glenfinnan

Mallaig – If you prefer to drive to Mallaig be sure to stop off at the Glenfinnan visitors centre situated on the A830 road. If you’re feeling fit there’s a climb from the car park up to a viewing point where there are stunning views of the Glenfinnan Viaduct. Using the viewing point gives you a closer view of going up the Glenfinnan monument. You can also visit Loch Shiel here which is known as Hogwarts Black Lake.

 

dunnethead

Dunnet Head – Most people believe John O’ Groats to be the most Northerly point of Great Britain but actually it’s Dunnet Head! There’s a lighthouse and some old buildings from World War 2 to look at and if you go at the right time of year there are Puffins nesting. For another place to visit try Duncansby Head which is the furthest place by road from Land’s End in Cornwall and is easy to visit after John O’ Groats and Dunnet Head.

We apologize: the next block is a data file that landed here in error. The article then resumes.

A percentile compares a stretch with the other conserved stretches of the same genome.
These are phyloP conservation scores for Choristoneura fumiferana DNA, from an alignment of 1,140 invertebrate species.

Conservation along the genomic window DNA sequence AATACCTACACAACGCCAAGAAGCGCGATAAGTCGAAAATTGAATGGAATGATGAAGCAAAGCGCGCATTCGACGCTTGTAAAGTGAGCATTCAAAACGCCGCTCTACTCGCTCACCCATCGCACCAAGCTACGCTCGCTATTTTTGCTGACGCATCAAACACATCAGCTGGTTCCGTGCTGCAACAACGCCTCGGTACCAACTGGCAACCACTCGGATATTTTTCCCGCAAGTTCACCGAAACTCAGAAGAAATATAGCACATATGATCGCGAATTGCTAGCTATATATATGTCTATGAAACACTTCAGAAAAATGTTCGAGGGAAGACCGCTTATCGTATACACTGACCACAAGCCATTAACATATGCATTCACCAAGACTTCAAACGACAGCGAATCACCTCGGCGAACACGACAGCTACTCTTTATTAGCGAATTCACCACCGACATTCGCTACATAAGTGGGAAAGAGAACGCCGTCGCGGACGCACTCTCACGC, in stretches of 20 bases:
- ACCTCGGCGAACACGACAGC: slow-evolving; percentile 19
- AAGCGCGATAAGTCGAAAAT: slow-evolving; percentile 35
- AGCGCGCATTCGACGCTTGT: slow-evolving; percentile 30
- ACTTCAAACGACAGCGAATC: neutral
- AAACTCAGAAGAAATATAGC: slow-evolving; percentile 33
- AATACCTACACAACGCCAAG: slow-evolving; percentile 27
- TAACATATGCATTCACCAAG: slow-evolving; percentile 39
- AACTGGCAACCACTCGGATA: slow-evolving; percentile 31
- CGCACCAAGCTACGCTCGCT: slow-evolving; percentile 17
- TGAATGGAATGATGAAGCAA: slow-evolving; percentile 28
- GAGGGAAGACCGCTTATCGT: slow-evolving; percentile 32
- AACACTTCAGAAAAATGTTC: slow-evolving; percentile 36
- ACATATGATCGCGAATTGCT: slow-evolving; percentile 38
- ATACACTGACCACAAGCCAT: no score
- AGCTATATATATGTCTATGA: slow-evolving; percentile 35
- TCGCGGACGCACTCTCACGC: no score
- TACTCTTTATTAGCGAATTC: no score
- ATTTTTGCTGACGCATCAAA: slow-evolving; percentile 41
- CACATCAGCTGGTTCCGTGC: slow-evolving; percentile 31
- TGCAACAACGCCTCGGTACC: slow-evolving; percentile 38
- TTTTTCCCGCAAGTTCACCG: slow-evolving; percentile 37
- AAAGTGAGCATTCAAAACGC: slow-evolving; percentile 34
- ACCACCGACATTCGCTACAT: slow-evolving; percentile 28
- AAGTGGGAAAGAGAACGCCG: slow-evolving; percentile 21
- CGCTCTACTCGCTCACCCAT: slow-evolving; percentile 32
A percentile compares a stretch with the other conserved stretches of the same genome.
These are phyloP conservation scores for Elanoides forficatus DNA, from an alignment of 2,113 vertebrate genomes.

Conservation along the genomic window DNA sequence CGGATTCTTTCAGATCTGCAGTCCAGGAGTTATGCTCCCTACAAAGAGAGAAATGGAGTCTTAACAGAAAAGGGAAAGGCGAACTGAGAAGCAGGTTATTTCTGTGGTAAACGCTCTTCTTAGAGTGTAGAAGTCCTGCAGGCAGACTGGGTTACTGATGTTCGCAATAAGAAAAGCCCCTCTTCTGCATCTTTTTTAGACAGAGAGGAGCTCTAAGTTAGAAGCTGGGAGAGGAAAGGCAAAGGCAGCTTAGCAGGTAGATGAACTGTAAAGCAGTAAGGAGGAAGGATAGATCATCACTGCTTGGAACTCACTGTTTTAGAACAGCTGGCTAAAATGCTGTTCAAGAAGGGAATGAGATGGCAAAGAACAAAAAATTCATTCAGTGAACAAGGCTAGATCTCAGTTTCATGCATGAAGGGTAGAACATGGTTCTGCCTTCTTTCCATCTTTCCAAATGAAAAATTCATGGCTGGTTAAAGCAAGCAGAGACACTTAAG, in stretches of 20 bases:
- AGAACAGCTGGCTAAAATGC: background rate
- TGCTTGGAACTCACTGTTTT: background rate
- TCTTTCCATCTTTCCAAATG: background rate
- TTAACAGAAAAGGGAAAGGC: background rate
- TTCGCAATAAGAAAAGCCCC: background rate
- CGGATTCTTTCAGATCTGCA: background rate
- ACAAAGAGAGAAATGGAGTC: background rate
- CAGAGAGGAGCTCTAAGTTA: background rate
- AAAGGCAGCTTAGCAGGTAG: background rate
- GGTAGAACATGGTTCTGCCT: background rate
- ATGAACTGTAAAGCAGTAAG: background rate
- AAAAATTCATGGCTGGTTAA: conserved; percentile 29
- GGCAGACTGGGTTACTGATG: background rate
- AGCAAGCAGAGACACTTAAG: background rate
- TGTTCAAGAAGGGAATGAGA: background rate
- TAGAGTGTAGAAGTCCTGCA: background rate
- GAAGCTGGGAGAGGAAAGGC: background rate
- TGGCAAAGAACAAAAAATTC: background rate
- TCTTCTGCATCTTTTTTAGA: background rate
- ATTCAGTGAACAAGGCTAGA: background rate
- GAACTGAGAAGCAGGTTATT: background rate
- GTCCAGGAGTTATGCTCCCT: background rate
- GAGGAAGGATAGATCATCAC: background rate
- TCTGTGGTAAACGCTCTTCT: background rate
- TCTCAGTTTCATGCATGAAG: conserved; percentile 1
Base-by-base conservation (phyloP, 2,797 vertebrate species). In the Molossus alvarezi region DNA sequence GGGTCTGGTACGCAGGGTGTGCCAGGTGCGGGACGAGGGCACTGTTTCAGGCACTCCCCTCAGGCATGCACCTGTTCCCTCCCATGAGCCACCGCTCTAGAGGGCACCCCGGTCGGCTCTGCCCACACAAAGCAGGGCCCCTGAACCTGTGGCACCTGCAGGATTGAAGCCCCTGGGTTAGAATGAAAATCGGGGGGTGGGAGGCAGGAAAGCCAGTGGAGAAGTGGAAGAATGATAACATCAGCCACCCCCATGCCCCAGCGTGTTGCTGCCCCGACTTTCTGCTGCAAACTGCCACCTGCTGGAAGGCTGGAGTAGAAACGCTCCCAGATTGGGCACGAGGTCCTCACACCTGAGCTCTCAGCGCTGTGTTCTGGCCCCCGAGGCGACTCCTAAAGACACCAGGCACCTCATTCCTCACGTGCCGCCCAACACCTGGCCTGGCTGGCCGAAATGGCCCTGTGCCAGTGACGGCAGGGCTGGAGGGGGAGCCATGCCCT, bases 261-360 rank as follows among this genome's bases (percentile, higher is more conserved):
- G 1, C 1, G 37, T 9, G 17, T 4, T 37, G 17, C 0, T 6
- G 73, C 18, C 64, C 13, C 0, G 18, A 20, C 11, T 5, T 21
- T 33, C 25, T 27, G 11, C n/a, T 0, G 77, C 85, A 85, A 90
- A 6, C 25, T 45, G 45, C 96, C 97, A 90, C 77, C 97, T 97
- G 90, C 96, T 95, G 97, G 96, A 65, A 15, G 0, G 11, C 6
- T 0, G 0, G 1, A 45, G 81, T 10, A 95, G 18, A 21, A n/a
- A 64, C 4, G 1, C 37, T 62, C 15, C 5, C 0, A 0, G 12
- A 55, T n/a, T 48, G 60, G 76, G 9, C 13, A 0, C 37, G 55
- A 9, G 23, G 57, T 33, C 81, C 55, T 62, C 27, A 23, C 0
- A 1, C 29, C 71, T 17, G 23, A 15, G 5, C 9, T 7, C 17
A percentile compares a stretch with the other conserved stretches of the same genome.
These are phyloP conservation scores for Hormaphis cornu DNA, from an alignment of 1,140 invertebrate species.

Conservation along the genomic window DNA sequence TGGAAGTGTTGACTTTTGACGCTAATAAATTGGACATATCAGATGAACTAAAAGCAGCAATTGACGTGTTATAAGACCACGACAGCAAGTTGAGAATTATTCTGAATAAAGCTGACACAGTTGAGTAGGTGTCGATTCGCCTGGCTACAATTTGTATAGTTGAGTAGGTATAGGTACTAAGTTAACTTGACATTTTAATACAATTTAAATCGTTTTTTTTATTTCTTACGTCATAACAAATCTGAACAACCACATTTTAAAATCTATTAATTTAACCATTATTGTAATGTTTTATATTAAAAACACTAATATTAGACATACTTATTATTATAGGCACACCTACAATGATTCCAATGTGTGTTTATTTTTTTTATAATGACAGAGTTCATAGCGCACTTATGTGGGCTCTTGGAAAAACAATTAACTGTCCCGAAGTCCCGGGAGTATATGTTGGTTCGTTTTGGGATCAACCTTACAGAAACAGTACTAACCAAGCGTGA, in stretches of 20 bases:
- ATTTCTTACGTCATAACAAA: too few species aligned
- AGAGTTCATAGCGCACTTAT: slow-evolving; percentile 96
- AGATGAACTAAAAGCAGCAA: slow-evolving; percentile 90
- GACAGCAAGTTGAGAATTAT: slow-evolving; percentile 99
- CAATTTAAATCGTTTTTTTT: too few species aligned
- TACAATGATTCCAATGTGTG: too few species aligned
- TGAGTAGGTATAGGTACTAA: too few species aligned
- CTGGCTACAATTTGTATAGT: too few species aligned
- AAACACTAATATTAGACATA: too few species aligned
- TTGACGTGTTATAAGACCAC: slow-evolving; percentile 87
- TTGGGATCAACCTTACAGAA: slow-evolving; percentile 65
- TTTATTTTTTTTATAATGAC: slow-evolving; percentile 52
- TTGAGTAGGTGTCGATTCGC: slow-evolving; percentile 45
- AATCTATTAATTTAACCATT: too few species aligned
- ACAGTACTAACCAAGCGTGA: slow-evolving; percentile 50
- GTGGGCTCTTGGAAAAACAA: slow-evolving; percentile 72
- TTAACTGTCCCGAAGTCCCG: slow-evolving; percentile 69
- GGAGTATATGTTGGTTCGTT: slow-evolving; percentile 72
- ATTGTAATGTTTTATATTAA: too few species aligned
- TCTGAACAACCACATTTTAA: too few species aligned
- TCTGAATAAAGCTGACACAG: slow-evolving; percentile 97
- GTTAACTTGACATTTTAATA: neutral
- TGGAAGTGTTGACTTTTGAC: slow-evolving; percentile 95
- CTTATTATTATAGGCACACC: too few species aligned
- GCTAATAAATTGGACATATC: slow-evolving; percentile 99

lochmorlich

Loch Morlich – Loch Morlich is a freshwater loch near Aviemore. It is so pretty and picturesque. In the day it is a hot bed for water sports but go on a late Autumn evening and you’ll get some beautiful pictures of the sun setting and reflecting on the water. Loch Morlich, unusually for a Loch, has an award winning beach!

 

rogiefalls

Rogie Falls – Rogie Falls are a series of water falls near Contin on the A835 road. There’s a car park that allows you to park up and explore these water falls easily. The views are simply stunning.

That’s all for my Scottish travel guide. I hope you’ve found it useful if you plan on visiting Scotland or if you just wanted to read about Scotland and some of the places it has to offer.